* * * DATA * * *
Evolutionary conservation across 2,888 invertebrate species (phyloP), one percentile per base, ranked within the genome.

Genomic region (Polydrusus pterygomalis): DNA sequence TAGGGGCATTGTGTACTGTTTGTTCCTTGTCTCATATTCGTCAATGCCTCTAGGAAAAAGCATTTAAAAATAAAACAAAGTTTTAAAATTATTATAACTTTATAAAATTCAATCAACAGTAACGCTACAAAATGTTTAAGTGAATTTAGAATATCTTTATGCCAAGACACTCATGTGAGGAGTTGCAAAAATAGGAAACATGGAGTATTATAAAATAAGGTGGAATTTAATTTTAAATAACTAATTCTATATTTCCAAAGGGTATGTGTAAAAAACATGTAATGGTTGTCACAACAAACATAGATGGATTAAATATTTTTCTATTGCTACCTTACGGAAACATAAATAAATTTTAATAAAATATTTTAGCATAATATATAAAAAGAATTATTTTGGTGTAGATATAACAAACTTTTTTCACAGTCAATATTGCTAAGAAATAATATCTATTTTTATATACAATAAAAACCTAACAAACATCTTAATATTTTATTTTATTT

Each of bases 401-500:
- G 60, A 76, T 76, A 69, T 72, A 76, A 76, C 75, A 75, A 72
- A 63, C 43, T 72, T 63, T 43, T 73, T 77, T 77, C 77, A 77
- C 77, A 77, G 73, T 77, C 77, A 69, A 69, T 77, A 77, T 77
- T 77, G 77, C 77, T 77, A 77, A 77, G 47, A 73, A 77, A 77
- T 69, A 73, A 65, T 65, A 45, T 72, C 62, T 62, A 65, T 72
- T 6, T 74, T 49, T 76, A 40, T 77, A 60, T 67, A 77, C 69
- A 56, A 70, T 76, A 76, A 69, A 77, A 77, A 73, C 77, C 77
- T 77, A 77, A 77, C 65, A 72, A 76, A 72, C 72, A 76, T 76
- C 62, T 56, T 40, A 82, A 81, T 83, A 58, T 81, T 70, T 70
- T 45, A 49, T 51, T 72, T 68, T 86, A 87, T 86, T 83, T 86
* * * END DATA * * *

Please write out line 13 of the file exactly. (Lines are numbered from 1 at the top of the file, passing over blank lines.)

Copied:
- T 45, A 49, T 51, T 72, T 68, T 86, A 87, T 86, T 83, T 86